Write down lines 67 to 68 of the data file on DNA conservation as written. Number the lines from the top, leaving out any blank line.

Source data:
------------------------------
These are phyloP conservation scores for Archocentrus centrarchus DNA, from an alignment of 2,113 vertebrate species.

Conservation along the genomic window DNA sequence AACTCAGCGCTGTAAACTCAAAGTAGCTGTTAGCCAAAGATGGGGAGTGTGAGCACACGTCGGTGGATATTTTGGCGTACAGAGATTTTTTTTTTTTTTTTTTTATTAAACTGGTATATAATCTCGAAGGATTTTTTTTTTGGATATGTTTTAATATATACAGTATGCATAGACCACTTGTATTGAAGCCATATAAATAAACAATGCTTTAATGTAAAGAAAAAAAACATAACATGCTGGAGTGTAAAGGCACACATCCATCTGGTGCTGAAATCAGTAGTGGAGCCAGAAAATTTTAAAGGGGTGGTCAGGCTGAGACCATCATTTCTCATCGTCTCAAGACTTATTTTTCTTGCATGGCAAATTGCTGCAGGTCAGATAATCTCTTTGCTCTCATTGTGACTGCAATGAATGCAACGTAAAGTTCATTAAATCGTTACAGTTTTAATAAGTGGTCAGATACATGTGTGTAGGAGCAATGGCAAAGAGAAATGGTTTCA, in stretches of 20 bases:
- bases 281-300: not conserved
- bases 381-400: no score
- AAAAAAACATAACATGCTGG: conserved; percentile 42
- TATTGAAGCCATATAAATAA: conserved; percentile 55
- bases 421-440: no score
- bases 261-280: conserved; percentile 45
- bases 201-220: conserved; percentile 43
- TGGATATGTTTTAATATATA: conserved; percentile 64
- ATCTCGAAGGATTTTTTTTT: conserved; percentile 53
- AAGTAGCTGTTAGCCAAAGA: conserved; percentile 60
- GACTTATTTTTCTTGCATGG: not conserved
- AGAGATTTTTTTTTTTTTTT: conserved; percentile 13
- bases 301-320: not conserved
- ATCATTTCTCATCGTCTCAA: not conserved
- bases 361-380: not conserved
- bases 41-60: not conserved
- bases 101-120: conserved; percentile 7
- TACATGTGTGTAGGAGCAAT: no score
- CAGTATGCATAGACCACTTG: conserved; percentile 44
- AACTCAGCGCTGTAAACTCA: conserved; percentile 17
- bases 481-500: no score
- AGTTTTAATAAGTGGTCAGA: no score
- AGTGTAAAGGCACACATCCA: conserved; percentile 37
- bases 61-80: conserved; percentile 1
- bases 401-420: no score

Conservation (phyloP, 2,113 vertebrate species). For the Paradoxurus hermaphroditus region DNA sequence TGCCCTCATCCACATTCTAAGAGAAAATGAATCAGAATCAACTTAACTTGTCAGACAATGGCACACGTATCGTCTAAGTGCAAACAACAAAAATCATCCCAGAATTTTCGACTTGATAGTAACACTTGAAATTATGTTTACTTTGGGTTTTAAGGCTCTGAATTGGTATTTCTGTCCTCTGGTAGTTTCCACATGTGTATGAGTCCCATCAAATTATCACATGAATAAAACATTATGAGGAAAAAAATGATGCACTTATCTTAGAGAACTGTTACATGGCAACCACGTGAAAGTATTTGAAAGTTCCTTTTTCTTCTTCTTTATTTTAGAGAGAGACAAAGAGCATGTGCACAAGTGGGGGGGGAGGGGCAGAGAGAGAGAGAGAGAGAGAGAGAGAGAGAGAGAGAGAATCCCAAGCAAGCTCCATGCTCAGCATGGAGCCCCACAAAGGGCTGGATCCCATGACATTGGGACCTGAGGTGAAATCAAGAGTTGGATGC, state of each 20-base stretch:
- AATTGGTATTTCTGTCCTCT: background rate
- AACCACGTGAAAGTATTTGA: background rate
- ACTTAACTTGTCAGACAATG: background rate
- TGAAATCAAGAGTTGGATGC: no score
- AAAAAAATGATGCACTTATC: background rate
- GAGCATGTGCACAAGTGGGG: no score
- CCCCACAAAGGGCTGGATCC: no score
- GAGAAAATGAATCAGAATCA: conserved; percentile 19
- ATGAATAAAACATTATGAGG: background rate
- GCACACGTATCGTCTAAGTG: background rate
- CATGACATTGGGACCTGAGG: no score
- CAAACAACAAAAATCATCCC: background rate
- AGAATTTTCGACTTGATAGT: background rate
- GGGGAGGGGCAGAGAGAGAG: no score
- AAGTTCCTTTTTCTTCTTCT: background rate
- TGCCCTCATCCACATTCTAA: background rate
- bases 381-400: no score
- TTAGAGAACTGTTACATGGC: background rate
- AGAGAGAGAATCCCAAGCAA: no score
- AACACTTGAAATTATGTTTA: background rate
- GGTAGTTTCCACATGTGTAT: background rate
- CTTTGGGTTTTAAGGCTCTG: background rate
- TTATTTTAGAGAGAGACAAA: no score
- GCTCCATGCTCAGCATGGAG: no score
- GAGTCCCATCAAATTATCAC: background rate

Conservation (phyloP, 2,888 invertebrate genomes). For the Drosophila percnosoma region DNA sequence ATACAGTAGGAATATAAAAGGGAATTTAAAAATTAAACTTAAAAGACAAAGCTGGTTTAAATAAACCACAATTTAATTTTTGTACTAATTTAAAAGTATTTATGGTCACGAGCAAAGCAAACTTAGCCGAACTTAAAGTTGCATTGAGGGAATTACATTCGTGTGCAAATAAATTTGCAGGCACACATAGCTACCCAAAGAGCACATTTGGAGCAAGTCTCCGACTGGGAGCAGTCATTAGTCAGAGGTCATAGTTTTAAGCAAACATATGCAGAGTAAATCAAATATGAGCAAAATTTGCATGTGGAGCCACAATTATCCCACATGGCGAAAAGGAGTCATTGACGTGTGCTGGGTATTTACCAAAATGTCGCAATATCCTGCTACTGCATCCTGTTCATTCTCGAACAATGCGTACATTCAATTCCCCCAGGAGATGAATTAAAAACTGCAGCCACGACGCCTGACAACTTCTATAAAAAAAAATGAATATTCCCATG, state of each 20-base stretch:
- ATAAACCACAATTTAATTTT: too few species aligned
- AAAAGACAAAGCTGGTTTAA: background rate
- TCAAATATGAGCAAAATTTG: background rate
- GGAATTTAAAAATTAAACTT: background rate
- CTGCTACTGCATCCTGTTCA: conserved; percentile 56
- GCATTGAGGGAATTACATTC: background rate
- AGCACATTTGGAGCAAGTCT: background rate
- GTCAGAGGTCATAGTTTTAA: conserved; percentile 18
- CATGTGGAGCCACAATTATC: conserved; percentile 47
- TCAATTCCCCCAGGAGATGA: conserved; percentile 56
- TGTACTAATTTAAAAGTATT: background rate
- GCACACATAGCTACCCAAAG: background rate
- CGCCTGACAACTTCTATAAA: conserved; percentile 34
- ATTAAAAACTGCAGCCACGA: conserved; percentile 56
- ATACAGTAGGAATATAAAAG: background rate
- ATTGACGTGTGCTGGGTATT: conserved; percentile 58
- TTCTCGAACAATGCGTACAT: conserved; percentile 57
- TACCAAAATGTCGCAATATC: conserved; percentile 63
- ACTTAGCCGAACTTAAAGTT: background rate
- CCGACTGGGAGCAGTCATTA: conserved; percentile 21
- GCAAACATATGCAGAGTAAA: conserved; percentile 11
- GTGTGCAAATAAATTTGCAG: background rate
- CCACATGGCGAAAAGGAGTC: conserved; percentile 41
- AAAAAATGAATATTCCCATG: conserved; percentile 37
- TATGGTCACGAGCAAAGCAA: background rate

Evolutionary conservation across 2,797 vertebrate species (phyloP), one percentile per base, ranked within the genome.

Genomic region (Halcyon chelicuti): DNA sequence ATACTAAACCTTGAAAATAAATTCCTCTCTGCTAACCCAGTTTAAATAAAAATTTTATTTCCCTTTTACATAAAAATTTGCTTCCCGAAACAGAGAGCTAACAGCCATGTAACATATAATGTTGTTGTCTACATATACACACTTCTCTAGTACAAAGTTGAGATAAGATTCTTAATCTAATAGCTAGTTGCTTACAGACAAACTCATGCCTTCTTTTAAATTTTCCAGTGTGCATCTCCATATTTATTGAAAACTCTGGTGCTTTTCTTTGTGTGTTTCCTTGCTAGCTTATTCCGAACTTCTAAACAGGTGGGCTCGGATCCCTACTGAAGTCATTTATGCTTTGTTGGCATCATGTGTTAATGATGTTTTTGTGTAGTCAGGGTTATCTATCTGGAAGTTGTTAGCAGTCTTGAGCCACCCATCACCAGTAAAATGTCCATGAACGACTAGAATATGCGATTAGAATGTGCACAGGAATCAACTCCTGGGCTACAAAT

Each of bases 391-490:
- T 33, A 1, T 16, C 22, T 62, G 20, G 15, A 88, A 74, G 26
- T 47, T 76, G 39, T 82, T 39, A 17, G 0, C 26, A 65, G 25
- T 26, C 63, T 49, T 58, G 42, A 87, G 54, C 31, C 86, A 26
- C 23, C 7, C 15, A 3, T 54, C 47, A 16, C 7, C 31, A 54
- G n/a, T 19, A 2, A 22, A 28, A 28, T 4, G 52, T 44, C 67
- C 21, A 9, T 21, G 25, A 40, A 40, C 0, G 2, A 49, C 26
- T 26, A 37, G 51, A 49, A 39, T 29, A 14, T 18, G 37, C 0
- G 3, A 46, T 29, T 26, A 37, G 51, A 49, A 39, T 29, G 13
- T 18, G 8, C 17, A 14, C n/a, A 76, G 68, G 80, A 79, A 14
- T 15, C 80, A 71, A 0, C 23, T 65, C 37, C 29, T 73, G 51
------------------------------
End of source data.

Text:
- CGCCTGACAACTTCTATAAA: conserved; percentile 34
- ATTAAAAACTGCAGCCACGA: conserved; percentile 56